A ribbon is cut during the Orange Line kick off event at the Lynnwood Transit Center on Saturday, March 30, 2024 in Lynnwood, Washington. (Annie Barker / The Herald)
‘A huge year for transit’: Swift Orange Line begins in Lynnwood

Elected officials, community members celebrate Snohomish County’s newest bus rapid transit line.

Bethany Teed, a certified peer counselor with Sunrise Services and experienced hairstylist, cuts the hair of Eli LeFevre during a resource fair at the Carnegie Resource Center on Wednesday, March 6, 2024, in downtown Everett, Washington. (Ryan Berry / The Herald)
Carnegie center is a one-stop shop for housing, work, health — and hope

The resource center in downtown Everett connects people to more than 50 social service programs.

Everett mall renderings from Brixton Capital. (Photo provided by the City of Everett)
Topgolf at the Everett Mall? Mayor’s hint still unconfirmed

After Cassie Franklin’s annual address, rumors circled about what “top” entertainment tenant could be landing at Everett Mall.

Logo for news use featuring the municipality of Stanwood in Snohomish County, Washington. 220118
Stanwood man gets federal prison for selling fentanyl on dark web

In 2013, Christerfer Frick was sentenced to nine years for trafficking drugs. He began selling online upon his release in 2020.

Molbak's Garden + Home in Woodinville, Washington closed on Jan. 28 2024. (Photo courtesy of Molbak's)
Molbak’s, former Woodinville garden store, hopes for a comeback

Molbak’s wants to create a “hub” for retailers and community groups at its former Woodinville store. But first it must raise $2.5 million.

A fire at a home near Alderwood Mall sent one neighbor and one firefighter to the hospital. (Photo provided by South County Fire)
Officials: Residents returned to burning Lynnwood home to rescue dogs

Five people and six dogs were displaced in the Thursday afternoon house fire, according to South County Fire.

Featuring a pink blush over a yellow background, WA 64 combines qualities of Honeycrisp and Cripps Pink (aka Pink Lady) for a firm, crisp, sweet and tart bite. A naming contest for the new apple runs through May 5, 2024. (Photo provided by Washington State University)
Hey Honeycrisp, this new breed of apple needs a name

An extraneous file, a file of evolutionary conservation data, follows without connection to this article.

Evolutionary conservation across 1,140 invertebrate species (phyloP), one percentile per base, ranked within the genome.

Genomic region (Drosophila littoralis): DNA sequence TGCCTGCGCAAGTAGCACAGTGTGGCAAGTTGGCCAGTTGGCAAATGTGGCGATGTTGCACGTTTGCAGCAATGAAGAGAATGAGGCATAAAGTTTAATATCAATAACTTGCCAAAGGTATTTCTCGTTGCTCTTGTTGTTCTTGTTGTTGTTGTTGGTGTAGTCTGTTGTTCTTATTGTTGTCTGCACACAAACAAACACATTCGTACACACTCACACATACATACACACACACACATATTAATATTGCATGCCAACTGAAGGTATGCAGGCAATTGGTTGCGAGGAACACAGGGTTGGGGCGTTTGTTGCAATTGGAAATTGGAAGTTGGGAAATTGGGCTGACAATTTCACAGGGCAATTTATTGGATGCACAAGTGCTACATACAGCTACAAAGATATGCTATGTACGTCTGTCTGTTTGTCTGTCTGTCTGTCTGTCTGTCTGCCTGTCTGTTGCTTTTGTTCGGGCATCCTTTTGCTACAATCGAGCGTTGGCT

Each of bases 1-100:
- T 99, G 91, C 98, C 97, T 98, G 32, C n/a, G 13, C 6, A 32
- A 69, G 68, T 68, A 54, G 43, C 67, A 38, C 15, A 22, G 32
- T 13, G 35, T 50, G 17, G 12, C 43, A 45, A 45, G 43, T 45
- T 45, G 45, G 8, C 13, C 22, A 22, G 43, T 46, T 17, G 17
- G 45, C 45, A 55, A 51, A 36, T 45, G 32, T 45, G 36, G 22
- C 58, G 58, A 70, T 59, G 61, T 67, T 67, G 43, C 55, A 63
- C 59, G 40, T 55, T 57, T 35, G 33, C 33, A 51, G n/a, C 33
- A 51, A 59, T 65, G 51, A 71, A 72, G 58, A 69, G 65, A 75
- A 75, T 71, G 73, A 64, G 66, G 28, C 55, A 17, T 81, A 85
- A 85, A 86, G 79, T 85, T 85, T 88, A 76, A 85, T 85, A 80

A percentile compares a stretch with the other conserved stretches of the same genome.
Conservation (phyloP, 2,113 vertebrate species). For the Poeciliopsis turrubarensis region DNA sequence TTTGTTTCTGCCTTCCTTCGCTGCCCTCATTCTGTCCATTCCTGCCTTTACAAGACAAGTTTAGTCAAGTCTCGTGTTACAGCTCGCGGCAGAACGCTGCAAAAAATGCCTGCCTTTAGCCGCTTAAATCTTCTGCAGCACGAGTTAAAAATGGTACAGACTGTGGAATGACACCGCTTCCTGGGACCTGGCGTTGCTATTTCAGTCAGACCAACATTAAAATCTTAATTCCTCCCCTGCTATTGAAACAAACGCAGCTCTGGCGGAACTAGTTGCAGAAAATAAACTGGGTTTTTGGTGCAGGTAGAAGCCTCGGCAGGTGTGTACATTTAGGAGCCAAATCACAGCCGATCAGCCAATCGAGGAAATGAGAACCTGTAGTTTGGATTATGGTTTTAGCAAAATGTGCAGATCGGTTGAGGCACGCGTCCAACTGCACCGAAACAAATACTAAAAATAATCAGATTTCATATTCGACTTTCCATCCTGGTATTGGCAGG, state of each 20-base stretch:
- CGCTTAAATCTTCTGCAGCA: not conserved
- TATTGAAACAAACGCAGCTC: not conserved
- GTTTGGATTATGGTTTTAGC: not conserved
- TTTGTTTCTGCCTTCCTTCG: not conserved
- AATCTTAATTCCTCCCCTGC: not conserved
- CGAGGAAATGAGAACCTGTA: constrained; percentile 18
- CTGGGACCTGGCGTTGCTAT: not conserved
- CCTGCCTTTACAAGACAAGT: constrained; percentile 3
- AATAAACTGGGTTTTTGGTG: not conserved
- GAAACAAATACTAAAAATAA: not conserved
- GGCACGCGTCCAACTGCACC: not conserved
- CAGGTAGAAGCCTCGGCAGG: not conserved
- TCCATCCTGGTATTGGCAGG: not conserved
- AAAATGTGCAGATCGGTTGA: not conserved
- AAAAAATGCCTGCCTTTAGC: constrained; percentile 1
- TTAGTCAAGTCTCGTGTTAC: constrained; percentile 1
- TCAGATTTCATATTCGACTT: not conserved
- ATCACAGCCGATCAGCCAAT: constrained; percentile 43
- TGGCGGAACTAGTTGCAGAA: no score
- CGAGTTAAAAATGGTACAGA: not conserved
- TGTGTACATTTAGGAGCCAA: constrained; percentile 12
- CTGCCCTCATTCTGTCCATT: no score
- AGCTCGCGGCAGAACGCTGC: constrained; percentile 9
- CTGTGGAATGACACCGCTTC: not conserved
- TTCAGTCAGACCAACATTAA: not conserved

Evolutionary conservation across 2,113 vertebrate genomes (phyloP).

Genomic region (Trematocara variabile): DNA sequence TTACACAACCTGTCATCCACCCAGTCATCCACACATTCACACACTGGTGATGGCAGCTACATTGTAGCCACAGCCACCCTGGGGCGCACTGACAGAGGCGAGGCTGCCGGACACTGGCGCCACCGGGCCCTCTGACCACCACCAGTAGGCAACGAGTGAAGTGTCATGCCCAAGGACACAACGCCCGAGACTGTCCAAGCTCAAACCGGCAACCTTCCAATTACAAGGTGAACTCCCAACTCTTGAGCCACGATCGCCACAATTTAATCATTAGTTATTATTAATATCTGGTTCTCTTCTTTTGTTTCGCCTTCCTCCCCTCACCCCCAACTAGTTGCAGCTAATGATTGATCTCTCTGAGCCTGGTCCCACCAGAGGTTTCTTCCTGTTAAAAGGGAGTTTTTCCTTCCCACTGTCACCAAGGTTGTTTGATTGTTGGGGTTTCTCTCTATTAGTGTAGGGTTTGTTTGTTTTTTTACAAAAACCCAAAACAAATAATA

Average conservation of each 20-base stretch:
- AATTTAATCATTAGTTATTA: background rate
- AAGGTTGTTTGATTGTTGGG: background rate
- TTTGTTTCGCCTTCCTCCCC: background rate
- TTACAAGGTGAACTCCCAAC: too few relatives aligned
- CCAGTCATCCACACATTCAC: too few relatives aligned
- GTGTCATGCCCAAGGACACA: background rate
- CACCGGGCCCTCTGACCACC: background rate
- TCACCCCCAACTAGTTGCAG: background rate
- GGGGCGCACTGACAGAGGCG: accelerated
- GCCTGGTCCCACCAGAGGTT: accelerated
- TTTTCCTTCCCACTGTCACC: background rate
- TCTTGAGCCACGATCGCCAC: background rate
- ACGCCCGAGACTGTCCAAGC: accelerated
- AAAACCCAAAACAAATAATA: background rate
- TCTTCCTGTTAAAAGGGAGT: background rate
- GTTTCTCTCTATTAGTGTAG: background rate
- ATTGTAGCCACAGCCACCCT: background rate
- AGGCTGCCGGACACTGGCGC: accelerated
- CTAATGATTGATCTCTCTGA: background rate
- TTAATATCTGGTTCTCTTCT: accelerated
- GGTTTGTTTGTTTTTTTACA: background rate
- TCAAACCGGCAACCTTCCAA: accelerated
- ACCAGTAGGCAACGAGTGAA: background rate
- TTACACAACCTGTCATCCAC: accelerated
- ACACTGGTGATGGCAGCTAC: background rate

Enter a naming contest for WA 64, a hybrid apple with the same baby daddy as Cosmic Crisp.

Police respond to a wrong way crash Thursday night on Highway 525 in Lynnwood after a police chase. (Photo provided by Washington State Department of Transportation)
Lynnwood woman, 83, killed in wrong-way crash following police pursuit

Deputies said they were chasing a man, 37, south on Highway 525 when he swerved into northbound lanes, killing an oncoming driver.

A memorial with small gifts surrounded a utility pole with a photograph of Ariel Garcia at the corner of Alpine Drive and Vesper Drive ion Wednesday, April 10, 2024 in Everett, Washington. (Olivia Vanni / The Herald)
Death of Everett boy, 4, spurs questions over lack of Amber Alert

Local police and court authorities were reluctant to address some key questions, when asked by a Daily Herald reporter this week.

People walk along the waterfront in front of South Fork Bakery at the Port of Everett on Thursday, April 11, 2024 in Everett, Washington. (Olivia Vanni / The Herald)
Port of Everett inks deal with longtime Bothell restaurant

The port will break ground on two new buildings this summer. Slated for completion next year, Alexa’s Cafe will open in one of them.

The new Amazon fulfillment center under construction along 172nd Street NE in Arlington, just south of Arlington Municipal Airport. (Chuck Taylor / The Herald) 20210708
Frito-Lay leases massive building at Marysville business park

The company will move next door to Tesla and occupy a 300,0000-square-foot building at the Marysville business park.

Support local journalism

If you value local news, make a gift now to support the trusted journalism you get in The Daily Herald. Donations processed in this system are not tax deductible.